COVID vaccines leading to some breast cancer scares

Swollen lymph nodes can show up in mammogram images after patients receive their COVID-19 vaccines. - Photo: File

One possible side effect of the COVID-19 vaccines is swollen lymph nodes, which has led to breast cancer scares for some women who have found lumps in their armpits after being vaccinated.

According to the American Cancer Society, some people might have swelling or tenderness of the lymph nodes in the armpit on the side where they got the injection – a normal response by the body’s immune system.

“A swollen lymph node under the arm might cause concern, since this can also be a sign of breast cancer, as well as some other cancers. The time it takes for the lymph nodes to shrink back down after the vaccine may be a few days to a few weeks, although this is still being studied. If you notice swollen or tender lymph nodes that do not go away after a few weeks (or if they continue to get bigger), contact your doctor to discuss the next steps,” the American Cancer Society advises on its website.

Lumps caused by swollen lymph nodes can show up in mammograms and scans, and can initially be interpreted as an indication of cancer. Typically, before COVID-19 vaccines were being administered, if a mass was seen on a mammogram, it would lead to follow-up tests, such as biopsies or ultrasounds.

The US Society of Breast Imaging has issued guidelines for mammograms following vaccinations, which recommends that women who attend their scheduled mammogram shortly after being vaccinated should return for follow-up imaging four to 12 weeks later so the radiologist can determine if the swollen lymph nodes have returned to normal size.

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One Grand Cayman resident, who asked not to be named, described finding a lump in her armpit a few days after being vaccinated.

She told the Compass Tuesday, “I totally freaked out. I was sure it was breast cancer and figured if a lump that big, the size of a marble, was in my lymph nodes, I was surely a goner. I had about two days of freaking out before a close friend told me it happened to her friend after the vaccine.

“I googled it and a lot came up about it being a possible side effect. Being that it was under the arm I had been vaccinated in, I felt that was likely the cause. My doctor didn’t seem concerned at all when I mentioned it. The mammogram clinic said they have been seeing a fair bit of it and that I should ask my doctor if I should wait for a mammogram until possible side effects would wear off.”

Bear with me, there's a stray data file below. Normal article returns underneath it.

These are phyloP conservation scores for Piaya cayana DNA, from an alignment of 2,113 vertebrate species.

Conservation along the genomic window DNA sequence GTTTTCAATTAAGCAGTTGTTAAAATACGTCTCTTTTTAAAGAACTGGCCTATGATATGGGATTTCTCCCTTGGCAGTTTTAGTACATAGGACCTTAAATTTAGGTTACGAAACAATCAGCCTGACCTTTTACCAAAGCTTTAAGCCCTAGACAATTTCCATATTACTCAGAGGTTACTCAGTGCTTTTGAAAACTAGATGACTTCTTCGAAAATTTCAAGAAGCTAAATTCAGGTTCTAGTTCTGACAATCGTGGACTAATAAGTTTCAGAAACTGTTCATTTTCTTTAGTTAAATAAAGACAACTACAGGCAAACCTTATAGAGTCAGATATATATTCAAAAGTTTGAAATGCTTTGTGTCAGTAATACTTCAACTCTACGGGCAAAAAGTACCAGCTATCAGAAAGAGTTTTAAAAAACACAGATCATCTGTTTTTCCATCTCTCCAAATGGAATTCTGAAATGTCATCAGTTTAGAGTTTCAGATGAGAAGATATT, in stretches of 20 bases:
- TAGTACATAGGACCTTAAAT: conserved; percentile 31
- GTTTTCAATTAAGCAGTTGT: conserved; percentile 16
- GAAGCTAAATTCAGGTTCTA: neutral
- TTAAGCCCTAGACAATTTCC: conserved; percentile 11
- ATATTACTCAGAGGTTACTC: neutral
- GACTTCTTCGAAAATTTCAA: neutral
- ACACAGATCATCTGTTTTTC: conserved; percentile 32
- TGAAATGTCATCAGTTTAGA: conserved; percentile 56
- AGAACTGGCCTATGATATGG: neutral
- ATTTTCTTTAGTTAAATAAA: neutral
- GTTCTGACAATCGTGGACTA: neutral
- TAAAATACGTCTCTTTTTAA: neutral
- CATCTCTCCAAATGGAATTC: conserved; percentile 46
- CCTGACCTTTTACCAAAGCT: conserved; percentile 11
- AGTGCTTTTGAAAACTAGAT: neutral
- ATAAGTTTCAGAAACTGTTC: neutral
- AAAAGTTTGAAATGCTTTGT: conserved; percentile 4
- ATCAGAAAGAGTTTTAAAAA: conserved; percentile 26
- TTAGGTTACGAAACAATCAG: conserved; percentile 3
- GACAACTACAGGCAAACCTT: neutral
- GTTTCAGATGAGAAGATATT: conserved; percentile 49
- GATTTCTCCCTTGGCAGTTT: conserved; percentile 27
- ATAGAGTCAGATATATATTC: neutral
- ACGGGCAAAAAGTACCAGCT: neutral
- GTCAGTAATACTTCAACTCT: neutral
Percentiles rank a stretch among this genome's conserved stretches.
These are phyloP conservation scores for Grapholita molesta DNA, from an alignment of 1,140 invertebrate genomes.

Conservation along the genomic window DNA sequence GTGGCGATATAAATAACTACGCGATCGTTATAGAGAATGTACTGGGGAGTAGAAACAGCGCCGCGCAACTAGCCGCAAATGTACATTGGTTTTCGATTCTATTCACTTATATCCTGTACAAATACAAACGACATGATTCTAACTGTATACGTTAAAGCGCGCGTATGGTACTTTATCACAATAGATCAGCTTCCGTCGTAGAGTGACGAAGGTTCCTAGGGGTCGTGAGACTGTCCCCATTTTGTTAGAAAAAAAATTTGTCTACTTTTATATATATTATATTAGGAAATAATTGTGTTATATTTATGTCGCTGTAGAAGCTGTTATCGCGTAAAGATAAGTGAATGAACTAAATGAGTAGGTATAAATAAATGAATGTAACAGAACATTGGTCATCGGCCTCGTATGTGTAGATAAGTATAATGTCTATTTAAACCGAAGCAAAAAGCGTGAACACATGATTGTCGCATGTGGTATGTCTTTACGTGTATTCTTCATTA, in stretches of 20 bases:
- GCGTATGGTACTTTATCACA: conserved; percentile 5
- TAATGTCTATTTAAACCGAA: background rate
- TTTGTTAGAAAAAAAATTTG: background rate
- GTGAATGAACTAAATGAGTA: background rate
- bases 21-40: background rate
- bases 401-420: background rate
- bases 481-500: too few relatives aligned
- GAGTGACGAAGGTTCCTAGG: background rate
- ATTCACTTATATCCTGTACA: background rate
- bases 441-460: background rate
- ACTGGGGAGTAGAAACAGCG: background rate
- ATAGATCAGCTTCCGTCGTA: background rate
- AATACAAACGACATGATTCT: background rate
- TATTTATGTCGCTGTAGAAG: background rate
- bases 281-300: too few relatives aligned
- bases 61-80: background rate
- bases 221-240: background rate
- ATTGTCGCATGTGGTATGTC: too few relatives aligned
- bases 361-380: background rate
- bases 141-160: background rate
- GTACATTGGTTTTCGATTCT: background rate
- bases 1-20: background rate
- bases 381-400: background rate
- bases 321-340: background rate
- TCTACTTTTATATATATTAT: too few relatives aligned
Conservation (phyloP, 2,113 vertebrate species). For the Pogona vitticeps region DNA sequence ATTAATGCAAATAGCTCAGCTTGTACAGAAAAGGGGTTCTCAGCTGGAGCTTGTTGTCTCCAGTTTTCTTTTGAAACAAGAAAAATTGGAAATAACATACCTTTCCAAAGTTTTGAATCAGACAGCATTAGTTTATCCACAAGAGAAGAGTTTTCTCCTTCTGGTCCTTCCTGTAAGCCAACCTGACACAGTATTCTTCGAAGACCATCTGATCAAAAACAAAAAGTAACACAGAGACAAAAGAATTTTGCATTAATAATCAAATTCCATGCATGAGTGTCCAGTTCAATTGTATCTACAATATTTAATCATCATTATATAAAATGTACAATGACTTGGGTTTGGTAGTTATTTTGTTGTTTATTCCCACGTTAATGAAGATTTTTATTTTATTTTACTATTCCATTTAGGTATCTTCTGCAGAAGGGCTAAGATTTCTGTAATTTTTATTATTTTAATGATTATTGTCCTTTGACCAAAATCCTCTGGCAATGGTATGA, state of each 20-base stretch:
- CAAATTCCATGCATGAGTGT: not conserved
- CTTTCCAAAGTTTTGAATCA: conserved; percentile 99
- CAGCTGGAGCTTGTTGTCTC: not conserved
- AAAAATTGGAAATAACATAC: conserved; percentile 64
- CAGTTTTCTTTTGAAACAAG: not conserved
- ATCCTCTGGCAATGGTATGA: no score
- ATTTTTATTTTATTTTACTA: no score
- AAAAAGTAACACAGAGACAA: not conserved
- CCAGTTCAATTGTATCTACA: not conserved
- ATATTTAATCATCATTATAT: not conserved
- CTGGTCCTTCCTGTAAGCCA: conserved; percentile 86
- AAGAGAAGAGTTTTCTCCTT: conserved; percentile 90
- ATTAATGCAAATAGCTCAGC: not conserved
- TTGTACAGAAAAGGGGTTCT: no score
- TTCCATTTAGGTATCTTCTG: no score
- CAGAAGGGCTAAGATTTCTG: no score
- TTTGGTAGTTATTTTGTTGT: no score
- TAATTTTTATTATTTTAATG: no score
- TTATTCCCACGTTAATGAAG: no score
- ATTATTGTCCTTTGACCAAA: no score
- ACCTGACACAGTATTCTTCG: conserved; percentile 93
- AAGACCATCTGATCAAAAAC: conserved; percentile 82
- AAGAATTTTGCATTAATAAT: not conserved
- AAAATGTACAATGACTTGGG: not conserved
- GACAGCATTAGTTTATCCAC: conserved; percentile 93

She said that after doing more research, she found that the common opinion seemed to be to wait four to six weeks after the second vaccine to have a mammogram done unless there was an underlying reason to have it done sooner.

“I decided to wait four to six weeks after the second vaccine to minimise stress,” she said.

Dr. Yaron Rado, chief radiologist at Doctors Hospital, told the Compass that, at the moment, he was seeing a lot of these reactions in mammograms, on ultrasounds and in chest CTs .

“Reactive lymphadenopathy can have many different reasons, and is something we often see without alarming us,” he said.

He added that the swelling of the lymph node is a natural immune response “and it mostly comes with tenderness”.

“The tenderness and the history [of vaccination] give the swollen lymph nodes away as reactive, and we would not follow up on them but would ask the patient to monitor the size, and only when [the swollen nodes] do not go away [to] seek medical advice,” he said.

Rado added, “Mostly breast cancer is a painless swelling or mass, so the tenderness is actually a very good sign.”

Dr. Samantha Digby, general practitioner and medical director of the Cayman Islands Cancer Society, said she has seen several patients in recent weeks who have presented with swollen lymph nodes, usually on the neck or in the armpit on the side where the patient received the vaccine shot.

She said in most cases of those affected, the swollen lymph nodes return to their normal size within two to three weeks. Lumps that persist longer than that should be investigated, she said.

The swollen lymph nodes can appear either after the first or second of the vaccine doses, Digby said.

“If you are concerned, visit your physician, who can decide if it is something you need to worry about or not,” she said.

She added that there is no indication of any long-term risk or impact relating to lymph nodes swelling in reaction to the vaccine.

A person scheduling a routine mammogram is advised to book it at least four weeks after receiving their second vaccine dose. However, medical experts are asking patients who already have a scheduled mammogram or scan booked to keep that appointment even if they have been recently vaccinated, but to let the facility know when they received their vaccine.

Cancer specialists have already raised concerns that COVID restrictions have led to late diagnoses of many cancers because hospitals were not offering regular screenings or patients chose to avoid medical facilities out of fear of contracting the virus.

In Cayman, cancer charities say they are bracing for an increase in cancer cases. For example, Janette Fitzgerald of the Breast Cancer Foundation said in February that since the last week of December, it had seen about 20 new patients – more than double the number it would typically see in that timeframe. Of those, about half had late-stage cancers.

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